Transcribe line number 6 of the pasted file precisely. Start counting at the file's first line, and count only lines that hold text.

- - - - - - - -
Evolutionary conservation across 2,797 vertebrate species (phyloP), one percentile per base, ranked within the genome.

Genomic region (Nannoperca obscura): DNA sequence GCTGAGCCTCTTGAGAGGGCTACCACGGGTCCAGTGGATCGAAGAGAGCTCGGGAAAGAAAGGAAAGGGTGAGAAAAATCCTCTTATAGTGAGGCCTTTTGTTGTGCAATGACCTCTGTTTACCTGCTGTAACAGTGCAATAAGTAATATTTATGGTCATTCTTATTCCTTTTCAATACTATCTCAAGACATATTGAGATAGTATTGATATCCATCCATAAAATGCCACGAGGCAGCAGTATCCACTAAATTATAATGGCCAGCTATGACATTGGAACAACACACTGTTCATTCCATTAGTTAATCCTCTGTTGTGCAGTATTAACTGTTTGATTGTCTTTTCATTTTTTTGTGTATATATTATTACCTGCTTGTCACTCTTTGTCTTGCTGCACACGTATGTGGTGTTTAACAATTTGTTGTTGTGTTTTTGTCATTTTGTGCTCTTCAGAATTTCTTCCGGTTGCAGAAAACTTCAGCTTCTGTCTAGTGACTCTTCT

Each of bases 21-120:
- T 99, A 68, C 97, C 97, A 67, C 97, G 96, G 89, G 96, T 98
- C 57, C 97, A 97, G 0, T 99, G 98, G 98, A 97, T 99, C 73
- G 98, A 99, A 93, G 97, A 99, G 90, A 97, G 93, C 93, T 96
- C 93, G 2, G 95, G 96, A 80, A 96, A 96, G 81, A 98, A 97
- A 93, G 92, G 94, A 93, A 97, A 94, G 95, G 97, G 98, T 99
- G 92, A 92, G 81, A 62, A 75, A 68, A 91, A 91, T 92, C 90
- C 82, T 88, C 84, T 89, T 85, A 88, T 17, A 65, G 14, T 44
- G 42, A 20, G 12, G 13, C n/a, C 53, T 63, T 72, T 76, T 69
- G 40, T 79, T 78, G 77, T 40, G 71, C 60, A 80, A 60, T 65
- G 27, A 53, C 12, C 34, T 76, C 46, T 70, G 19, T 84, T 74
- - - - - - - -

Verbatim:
- G 98, A 99, A 93, G 97, A 99, G 90, A 97, G 93, C 93, T 96